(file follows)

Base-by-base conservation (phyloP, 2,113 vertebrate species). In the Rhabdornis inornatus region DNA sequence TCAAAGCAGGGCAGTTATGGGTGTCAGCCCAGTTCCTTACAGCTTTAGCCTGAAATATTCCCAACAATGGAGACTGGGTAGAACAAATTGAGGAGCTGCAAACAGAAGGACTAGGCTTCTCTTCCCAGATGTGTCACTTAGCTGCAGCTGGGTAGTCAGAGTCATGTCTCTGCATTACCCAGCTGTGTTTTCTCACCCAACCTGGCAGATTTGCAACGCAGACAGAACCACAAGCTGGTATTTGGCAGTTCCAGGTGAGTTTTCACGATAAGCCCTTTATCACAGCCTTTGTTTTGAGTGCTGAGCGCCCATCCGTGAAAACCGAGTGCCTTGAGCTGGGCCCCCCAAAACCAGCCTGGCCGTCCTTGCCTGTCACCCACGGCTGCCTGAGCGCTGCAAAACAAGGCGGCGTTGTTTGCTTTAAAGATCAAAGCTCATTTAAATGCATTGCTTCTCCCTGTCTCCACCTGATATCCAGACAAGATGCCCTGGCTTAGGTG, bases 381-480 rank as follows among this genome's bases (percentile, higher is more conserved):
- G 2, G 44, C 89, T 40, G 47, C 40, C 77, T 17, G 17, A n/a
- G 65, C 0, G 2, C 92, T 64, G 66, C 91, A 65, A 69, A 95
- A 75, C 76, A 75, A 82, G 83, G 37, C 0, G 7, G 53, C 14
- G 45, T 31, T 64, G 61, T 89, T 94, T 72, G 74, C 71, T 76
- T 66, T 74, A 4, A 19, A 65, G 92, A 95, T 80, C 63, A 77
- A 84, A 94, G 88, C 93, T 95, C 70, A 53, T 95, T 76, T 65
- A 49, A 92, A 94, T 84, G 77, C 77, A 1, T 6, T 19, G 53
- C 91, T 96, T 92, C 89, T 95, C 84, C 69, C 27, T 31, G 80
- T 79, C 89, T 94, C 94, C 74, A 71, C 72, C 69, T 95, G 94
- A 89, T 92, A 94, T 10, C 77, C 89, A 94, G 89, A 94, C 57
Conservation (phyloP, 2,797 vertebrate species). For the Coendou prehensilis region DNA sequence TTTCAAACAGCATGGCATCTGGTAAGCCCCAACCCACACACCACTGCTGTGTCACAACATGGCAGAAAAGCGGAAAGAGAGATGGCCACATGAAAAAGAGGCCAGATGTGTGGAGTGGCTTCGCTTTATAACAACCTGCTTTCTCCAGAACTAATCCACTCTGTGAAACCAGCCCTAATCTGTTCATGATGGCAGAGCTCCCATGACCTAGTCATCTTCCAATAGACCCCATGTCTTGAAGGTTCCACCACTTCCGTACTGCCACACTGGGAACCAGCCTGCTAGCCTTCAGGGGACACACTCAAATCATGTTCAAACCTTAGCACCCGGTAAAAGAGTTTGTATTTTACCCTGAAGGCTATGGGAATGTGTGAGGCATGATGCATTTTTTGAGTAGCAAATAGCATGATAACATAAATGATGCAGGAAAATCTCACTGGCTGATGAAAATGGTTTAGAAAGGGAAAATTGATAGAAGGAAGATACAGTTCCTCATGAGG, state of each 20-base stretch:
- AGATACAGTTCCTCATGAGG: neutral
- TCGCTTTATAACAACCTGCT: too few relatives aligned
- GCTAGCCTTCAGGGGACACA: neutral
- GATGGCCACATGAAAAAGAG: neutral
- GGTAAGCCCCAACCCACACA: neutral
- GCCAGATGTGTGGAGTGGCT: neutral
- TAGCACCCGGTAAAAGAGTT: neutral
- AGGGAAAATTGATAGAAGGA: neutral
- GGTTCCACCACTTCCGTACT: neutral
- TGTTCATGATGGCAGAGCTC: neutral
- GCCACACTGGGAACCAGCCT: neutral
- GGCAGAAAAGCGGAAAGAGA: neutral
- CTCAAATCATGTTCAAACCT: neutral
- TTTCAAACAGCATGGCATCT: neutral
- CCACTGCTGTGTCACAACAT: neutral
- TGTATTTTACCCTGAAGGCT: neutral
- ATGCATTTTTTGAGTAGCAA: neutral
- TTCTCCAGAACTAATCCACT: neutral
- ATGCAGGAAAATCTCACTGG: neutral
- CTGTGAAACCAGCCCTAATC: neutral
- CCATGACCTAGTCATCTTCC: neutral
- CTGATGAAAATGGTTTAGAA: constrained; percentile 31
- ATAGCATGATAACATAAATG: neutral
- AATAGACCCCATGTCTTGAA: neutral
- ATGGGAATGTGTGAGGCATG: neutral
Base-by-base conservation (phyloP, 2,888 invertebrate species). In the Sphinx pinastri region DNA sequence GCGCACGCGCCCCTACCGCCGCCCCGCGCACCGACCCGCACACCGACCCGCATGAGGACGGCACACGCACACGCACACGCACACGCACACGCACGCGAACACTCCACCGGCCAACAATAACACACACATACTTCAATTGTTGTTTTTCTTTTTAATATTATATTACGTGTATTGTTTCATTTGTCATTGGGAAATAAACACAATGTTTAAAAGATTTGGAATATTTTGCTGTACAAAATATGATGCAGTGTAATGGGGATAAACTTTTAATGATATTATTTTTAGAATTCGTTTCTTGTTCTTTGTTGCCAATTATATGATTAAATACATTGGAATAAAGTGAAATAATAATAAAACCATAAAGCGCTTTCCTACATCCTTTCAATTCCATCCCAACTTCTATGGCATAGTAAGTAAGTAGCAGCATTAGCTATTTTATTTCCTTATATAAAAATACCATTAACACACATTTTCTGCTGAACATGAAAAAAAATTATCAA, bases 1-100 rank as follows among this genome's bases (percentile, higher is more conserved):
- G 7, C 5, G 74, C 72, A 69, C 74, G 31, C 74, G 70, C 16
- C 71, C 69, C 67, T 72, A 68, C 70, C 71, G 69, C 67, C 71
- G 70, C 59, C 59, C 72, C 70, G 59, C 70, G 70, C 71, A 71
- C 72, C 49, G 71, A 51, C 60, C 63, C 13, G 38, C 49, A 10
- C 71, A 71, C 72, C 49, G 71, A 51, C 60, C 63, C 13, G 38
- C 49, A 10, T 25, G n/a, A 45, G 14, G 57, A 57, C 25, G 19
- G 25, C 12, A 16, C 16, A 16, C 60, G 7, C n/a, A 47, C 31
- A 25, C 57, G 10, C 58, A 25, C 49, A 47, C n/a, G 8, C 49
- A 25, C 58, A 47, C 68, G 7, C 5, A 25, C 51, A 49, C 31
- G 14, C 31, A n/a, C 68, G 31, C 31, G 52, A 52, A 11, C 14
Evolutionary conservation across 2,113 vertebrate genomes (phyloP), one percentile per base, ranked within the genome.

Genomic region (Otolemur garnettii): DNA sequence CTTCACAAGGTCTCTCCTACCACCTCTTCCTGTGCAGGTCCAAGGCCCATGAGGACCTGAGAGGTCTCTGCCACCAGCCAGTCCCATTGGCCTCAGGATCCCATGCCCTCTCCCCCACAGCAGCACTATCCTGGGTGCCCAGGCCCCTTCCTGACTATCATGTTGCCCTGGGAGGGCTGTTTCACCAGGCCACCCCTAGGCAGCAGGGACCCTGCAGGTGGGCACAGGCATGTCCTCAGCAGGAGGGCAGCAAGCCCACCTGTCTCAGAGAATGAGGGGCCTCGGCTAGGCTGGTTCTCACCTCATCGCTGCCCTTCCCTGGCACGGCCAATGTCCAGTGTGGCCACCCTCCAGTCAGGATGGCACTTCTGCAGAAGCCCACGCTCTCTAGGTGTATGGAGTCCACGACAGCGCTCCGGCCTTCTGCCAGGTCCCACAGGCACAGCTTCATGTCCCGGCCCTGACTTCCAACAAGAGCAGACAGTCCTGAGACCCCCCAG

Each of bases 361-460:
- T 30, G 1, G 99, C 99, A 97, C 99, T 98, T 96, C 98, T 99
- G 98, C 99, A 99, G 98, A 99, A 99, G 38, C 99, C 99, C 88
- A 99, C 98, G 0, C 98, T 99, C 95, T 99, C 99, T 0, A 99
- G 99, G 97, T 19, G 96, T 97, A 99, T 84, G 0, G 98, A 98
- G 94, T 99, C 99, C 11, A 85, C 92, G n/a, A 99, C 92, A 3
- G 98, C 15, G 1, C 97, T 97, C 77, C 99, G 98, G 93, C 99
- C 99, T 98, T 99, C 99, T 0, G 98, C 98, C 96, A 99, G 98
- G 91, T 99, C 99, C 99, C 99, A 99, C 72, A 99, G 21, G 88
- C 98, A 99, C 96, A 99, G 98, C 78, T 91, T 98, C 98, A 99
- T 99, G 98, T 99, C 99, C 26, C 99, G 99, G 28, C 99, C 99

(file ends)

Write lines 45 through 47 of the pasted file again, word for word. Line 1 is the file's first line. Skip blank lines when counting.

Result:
- G 25, C 12, A 16, C 16, A 16, C 60, G 7, C n/a, A 47, C 31
- A 25, C 57, G 10, C 58, A 25, C 49, A 47, C n/a, G 8, C 49
- A 25, C 58, A 47, C 68, G 7, C 5, A 25, C 51, A 49, C 31